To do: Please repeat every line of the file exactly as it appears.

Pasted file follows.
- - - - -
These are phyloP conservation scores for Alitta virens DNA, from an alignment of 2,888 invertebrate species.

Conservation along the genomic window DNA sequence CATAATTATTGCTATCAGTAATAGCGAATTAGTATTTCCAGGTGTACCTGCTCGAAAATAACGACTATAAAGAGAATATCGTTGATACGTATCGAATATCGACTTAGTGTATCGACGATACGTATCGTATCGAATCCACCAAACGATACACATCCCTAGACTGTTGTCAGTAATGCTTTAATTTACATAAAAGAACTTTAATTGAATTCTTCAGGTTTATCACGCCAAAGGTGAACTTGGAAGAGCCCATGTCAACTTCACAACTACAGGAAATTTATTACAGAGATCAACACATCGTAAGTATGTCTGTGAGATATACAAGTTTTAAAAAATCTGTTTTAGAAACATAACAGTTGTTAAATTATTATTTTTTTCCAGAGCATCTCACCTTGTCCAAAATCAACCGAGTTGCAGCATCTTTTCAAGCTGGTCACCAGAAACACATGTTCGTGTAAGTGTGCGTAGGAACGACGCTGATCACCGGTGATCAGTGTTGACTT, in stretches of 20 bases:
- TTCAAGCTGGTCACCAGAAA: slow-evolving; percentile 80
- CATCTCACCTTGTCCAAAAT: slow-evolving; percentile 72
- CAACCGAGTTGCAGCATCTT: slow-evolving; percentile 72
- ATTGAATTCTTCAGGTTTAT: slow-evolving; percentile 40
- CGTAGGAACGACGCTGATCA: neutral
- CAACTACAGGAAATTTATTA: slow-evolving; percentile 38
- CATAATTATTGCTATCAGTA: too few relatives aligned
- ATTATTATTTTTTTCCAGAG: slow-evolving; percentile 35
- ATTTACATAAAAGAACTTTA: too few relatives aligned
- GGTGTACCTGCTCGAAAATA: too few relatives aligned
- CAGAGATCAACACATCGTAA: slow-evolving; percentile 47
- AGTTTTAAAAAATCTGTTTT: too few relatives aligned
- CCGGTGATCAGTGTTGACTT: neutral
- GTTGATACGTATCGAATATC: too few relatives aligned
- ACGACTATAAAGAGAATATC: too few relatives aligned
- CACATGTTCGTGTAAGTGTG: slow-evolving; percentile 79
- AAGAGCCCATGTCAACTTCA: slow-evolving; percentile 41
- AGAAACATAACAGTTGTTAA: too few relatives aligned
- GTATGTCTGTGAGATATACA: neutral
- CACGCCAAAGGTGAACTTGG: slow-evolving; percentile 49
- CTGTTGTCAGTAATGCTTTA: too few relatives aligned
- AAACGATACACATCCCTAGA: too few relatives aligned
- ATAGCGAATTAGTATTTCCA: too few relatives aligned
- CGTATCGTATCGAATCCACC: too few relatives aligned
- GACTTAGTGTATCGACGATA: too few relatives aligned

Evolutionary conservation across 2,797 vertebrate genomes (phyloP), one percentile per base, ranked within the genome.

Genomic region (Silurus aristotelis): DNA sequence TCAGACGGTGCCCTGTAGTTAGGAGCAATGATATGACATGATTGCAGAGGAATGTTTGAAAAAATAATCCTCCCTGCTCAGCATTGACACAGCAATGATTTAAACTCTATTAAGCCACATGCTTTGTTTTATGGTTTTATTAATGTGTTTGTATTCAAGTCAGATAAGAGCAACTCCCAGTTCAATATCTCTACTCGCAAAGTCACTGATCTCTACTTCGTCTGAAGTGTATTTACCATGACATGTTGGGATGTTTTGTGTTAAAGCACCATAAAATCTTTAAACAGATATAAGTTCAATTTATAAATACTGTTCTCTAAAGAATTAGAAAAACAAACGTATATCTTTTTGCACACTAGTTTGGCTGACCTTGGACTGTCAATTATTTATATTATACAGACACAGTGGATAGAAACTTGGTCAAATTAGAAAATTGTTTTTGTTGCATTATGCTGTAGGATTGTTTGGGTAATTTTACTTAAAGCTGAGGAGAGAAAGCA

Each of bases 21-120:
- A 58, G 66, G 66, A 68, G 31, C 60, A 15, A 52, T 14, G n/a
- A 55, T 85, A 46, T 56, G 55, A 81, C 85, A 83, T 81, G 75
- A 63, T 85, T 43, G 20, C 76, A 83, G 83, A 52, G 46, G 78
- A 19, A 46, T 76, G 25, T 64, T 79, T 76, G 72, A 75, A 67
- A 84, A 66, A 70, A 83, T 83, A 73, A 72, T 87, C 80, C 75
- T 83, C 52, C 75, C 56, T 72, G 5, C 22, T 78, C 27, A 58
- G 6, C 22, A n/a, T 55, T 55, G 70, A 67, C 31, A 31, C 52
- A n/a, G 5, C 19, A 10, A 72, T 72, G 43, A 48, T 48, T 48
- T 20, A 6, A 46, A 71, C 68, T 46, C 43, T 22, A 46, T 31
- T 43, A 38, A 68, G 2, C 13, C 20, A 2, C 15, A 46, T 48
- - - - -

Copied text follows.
These are phyloP conservation scores for Alitta virens DNA, from an alignment of 2,888 invertebrate species.

Conservation along the genomic window DNA sequence CATAATTATTGCTATCAGTAATAGCGAATTAGTATTTCCAGGTGTACCTGCTCGAAAATAACGACTATAAAGAGAATATCGTTGATACGTATCGAATATCGACTTAGTGTATCGACGATACGTATCGTATCGAATCCACCAAACGATACACATCCCTAGACTGTTGTCAGTAATGCTTTAATTTACATAAAAGAACTTTAATTGAATTCTTCAGGTTTATCACGCCAAAGGTGAACTTGGAAGAGCCCATGTCAACTTCACAACTACAGGAAATTTATTACAGAGATCAACACATCGTAAGTATGTCTGTGAGATATACAAGTTTTAAAAAATCTGTTTTAGAAACATAACAGTTGTTAAATTATTATTTTTTTCCAGAGCATCTCACCTTGTCCAAAATCAACCGAGTTGCAGCATCTTTTCAAGCTGGTCACCAGAAACACATGTTCGTGTAAGTGTGCGTAGGAACGACGCTGATCACCGGTGATCAGTGTTGACTT, in stretches of 20 bases:
- TTCAAGCTGGTCACCAGAAA: slow-evolving; percentile 80
- CATCTCACCTTGTCCAAAAT: slow-evolving; percentile 72
- CAACCGAGTTGCAGCATCTT: slow-evolving; percentile 72
- ATTGAATTCTTCAGGTTTAT: slow-evolving; percentile 40
- CGTAGGAACGACGCTGATCA: neutral
- CAACTACAGGAAATTTATTA: slow-evolving; percentile 38
- CATAATTATTGCTATCAGTA: too few relatives aligned
- ATTATTATTTTTTTCCAGAG: slow-evolving; percentile 35
- ATTTACATAAAAGAACTTTA: too few relatives aligned
- GGTGTACCTGCTCGAAAATA: too few relatives aligned
- CAGAGATCAACACATCGTAA: slow-evolving; percentile 47
- AGTTTTAAAAAATCTGTTTT: too few relatives aligned
- CCGGTGATCAGTGTTGACTT: neutral
- GTTGATACGTATCGAATATC: too few relatives aligned
- ACGACTATAAAGAGAATATC: too few relatives aligned
- CACATGTTCGTGTAAGTGTG: slow-evolving; percentile 79
- AAGAGCCCATGTCAACTTCA: slow-evolving; percentile 41
- AGAAACATAACAGTTGTTAA: too few relatives aligned
- GTATGTCTGTGAGATATACA: neutral
- CACGCCAAAGGTGAACTTGG: slow-evolving; percentile 49
- CTGTTGTCAGTAATGCTTTA: too few relatives aligned
- AAACGATACACATCCCTAGA: too few relatives aligned
- ATAGCGAATTAGTATTTCCA: too few relatives aligned
- CGTATCGTATCGAATCCACC: too few relatives aligned
- GACTTAGTGTATCGACGATA: too few relatives aligned

Evolutionary conservation across 2,797 vertebrate genomes (phyloP), one percentile per base, ranked within the genome.

Genomic region (Silurus aristotelis): DNA sequence TCAGACGGTGCCCTGTAGTTAGGAGCAATGATATGACATGATTGCAGAGGAATGTTTGAAAAAATAATCCTCCCTGCTCAGCATTGACACAGCAATGATTTAAACTCTATTAAGCCACATGCTTTGTTTTATGGTTTTATTAATGTGTTTGTATTCAAGTCAGATAAGAGCAACTCCCAGTTCAATATCTCTACTCGCAAAGTCACTGATCTCTACTTCGTCTGAAGTGTATTTACCATGACATGTTGGGATGTTTTGTGTTAAAGCACCATAAAATCTTTAAACAGATATAAGTTCAATTTATAAATACTGTTCTCTAAAGAATTAGAAAAACAAACGTATATCTTTTTGCACACTAGTTTGGCTGACCTTGGACTGTCAATTATTTATATTATACAGACACAGTGGATAGAAACTTGGTCAAATTAGAAAATTGTTTTTGTTGCATTATGCTGTAGGATTGTTTGGGTAATTTTACTTAAAGCTGAGGAGAGAAAGCA

Each of bases 21-120:
- A 58, G 66, G 66, A 68, G 31, C 60, A 15, A 52, T 14, G n/a
- A 55, T 85, A 46, T 56, G 55, A 81, C 85, A 83, T 81, G 75
- A 63, T 85, T 43, G 20, C 76, A 83, G 83, A 52, G 46, G 78
- A 19, A 46, T 76, G 25, T 64, T 79, T 76, G 72, A 75, A 67
- A 84, A 66, A 70, A 83, T 83, A 73, A 72, T 87, C 80, C 75
- T 83, C 52, C 75, C 56, T 72, G 5, C 22, T 78, C 27, A 58
- G 6, C 22, A n/a, T 55, T 55, G 70, A 67, C 31, A 31, C 52
- A n/a, G 5, C 19, A 10, A 72, T 72, G 43, A 48, T 48, T 48
- T 20, A 6, A 46, A 71, C 68, T 46, C 43, T 22, A 46, T 31
- T 43, A 38, A 68, G 2, C 13, C 20, A 2, C 15, A 46, T 48